It is no understatement to say that public cloud computing is revolutionizing how technology is used. Executives from the top three public cloud providers—Amazon Web Services, Microsoft Azure, and Google Cloud Platform—spoke at the GeekWire Cloud Tech Summit in Bellevue, Wash. this week.
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Managing partnerships is critical—and hard
Microsoft (MSFT, -0.61%) and Amazon are courting major software companies to run their operations on their respective clouds, and many—Tableau (DATA, +2.05%), Salesforce (CRM, -0.15%), Workday (WDAY, +0.33%)—are doing so.
“We want to win both big customers and the software companies selling to those customers,” Scott Guthrie, Microsoft’s executive vice president of cloud and enterprise, said at the conference.
The problem is that the major cloud providers offer more than basic computing, networking, and storage building blocks. They are adding more capabilities that compete with software companies they are courting.
For example, while SAP (SAP, +0.05%) financial software runs on Microsoft Azure public cloud, SAP also competes with Microsoft Dynamics applications. As Guthrie noted: “If we overlap in places, we have to do that in disciplined ways.” Guthrie, who manages both Azure cloud and financial software that competes with SAP, added: “I see SAP as both a competitor and a partner, but we’re able to manage that well.”
This is déjà vu for Microsoft. Years ago as the company built its Windows franchise, it wanted other software companies to move Microsoft products, which ran on the older DOS operating system. But even as the Windows team pushed third-parties like Lotus Development Corp., then a leader in DOS spreadsheet software, to move to Windows, Microsoft was building its own competitive Windows Excel spreadsheet software. This did not work out so well for Lotus, which ended up being acquired by IBM (IBM, +0.74%).
Guthrie told Fortune that Lotus’ fate had more to do with that company being late to Windows than any competition from Microsoft’s competitive software. In similar fashion, Guthrie said software companies should quickly commit to cloud or risk falling behind.
Seattle sees itself as ‘Cloud City’
Amazon Web Services (AMZN, +0.02%), the leader in the public cloud market, was born in Seattle approximately 11 years ago. Microsoft, the second largest public cloud company, is based a few miles east in Redmond. And while Google (GOOG, +0.24%) is headquartered in Mountain View, Calif., a good chunk of its cloud development work takes place in the Seattle area. Oracle (ORCL, +0.04%) also fields much of its nascent cloud work in the area.
At the conference, Docker’s new chief executive Steve Singh said his company will open a significant engineering hub in Seattle or Bellevue soon. Docker, which backs container technology easing the deployment of software that runs in the cloud or in company data centers, is based in San Francisco.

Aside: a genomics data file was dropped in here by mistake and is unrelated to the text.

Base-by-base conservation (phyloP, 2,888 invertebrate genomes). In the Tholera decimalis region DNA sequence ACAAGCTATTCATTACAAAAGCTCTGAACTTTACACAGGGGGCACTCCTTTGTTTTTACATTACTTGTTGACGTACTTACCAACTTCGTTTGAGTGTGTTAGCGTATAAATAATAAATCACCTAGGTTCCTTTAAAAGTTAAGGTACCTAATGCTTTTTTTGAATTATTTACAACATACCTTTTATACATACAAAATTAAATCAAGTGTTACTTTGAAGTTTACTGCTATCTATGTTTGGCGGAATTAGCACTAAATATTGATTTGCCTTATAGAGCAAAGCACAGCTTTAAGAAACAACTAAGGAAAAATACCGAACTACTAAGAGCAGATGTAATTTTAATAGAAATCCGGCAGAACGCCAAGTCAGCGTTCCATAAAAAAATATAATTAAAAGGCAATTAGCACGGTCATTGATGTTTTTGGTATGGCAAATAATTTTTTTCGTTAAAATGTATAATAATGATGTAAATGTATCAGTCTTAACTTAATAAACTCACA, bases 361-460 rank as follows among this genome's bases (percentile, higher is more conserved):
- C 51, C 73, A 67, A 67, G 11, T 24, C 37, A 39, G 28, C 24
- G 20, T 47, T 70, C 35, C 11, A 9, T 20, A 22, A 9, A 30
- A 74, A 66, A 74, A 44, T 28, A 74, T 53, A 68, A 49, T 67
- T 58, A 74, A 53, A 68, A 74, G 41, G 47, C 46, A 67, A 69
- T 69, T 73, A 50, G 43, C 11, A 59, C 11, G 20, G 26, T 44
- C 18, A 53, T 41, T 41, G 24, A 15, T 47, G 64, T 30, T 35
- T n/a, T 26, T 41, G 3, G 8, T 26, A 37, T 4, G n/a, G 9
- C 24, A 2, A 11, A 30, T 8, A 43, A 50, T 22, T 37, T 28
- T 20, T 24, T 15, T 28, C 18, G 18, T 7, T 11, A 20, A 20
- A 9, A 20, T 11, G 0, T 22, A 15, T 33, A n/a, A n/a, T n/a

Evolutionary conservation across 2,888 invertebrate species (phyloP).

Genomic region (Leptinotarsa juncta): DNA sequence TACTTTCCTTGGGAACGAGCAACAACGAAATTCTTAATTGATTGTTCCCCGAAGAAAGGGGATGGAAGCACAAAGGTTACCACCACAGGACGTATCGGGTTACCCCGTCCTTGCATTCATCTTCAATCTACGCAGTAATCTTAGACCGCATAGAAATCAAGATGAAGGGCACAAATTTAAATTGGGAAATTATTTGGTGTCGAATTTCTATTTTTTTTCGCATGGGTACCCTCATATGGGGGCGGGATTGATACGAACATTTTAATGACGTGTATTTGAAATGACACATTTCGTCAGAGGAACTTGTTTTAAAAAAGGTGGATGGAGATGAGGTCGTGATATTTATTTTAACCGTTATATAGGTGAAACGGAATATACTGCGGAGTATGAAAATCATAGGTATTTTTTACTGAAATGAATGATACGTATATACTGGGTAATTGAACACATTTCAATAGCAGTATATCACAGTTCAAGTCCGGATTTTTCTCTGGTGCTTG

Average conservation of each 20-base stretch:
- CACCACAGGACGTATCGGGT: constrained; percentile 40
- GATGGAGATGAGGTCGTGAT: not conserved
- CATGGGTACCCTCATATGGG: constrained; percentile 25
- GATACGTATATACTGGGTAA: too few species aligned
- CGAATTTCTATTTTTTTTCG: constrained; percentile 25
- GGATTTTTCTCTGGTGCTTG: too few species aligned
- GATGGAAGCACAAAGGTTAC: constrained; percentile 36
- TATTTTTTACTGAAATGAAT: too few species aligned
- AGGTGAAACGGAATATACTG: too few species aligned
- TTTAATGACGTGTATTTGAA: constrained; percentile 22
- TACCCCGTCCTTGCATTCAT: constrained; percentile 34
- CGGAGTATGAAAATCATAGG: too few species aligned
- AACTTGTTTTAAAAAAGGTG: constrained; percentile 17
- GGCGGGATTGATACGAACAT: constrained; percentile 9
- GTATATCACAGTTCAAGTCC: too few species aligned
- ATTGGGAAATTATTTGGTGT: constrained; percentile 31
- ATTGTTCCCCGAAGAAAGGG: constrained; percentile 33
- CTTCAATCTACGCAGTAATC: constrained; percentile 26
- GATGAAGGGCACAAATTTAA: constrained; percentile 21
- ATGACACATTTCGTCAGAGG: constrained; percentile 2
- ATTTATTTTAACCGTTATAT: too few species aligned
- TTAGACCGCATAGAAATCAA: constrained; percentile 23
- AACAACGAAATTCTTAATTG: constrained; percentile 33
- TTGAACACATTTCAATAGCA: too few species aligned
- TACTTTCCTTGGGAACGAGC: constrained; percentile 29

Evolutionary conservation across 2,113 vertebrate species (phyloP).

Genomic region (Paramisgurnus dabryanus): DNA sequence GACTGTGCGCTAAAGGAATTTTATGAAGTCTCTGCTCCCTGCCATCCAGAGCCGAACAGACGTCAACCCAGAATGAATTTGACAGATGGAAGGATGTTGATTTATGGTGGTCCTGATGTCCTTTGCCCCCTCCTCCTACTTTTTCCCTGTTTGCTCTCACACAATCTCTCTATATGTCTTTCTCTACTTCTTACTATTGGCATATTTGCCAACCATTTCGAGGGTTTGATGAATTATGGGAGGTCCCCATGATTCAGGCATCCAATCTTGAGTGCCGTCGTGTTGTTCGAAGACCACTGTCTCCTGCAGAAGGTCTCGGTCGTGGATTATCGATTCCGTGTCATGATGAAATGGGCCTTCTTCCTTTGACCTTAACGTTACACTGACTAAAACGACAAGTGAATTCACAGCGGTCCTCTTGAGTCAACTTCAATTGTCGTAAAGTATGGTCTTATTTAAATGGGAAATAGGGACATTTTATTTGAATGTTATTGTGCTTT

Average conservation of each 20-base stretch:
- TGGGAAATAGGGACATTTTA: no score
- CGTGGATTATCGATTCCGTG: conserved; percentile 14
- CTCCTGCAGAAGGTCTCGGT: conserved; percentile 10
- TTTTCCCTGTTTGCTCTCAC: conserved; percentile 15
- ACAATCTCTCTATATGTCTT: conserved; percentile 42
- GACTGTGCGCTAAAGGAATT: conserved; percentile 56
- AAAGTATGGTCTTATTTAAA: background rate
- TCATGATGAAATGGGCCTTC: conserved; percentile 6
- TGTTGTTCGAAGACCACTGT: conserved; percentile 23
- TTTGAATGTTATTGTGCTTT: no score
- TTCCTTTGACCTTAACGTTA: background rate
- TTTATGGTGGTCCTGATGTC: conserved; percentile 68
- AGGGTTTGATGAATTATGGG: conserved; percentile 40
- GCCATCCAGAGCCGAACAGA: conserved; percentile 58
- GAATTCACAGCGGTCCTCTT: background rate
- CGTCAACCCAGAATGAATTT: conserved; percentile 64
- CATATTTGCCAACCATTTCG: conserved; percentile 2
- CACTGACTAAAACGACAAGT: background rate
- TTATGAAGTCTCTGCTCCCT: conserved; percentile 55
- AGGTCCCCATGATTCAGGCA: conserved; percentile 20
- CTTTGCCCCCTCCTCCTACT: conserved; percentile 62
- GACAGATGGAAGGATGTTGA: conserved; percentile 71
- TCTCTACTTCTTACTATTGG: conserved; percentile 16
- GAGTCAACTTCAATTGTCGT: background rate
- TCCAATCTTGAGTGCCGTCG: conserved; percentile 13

Greg DeMichillie, director of product management for Google Cloud, said that company is constructing a new facility in Seattle’s South Lake Union neighborhood to house more Google cloud personnel.
“If you look at the rate at which we are hiring, not just in engineering, our growth here in Seattle is pretty phenomenal,” DeMichillie said. Google also has offices in Seattle’s Fremont neighborhood.
Cloud is about running applications, new and old
Fortune 500 companies run lots of decades-old business software, simply patched up and updated over time. Databases, financial accounting systems, and software managing manufacturing tasks all fall into that category. Cloud providers think much of that key business software should move from corporate data centers to the cloud—but such migrations are difficult.
Guthrie, however, said most of Azure’s cloud business comes from truly new computing jobs that have never ran in anyone’s data center. The Internet of things–in which billions of connected devices from fitness gadgets to appliances to factory gear in order to gather data—is partially responsible for enabling those new scenarios.
“We haven’t seen a huge lift and shift of existing things until recently,” Guthrie said. “I think Amazon would say the same thing. Core IT hasn’t been lifting and shifting core workloads until lately.”
Brand new computing tasks—like German auto giant BMW’s connected car work, which brings the driver’s smartphone, contacts, calendar into the car itself—could not happen without a cloud. Projects like this, Guthrie added, are not necessarily driven by traditional IT staff, but by business units at the company.
Brian Nowak, executive director at Morgan Stanley, agreed that much cloud work—and revenue—is driven by totally new tasks like these.
“Autonomous cars didn’t even exist two years ago,” Nowak noted. Connected home devices, like Amazon Echo, are also new. The data that these gadgets collect needs to be analyzed in the cloud, he explained, and that is driving the bulk of public cloud business going forward.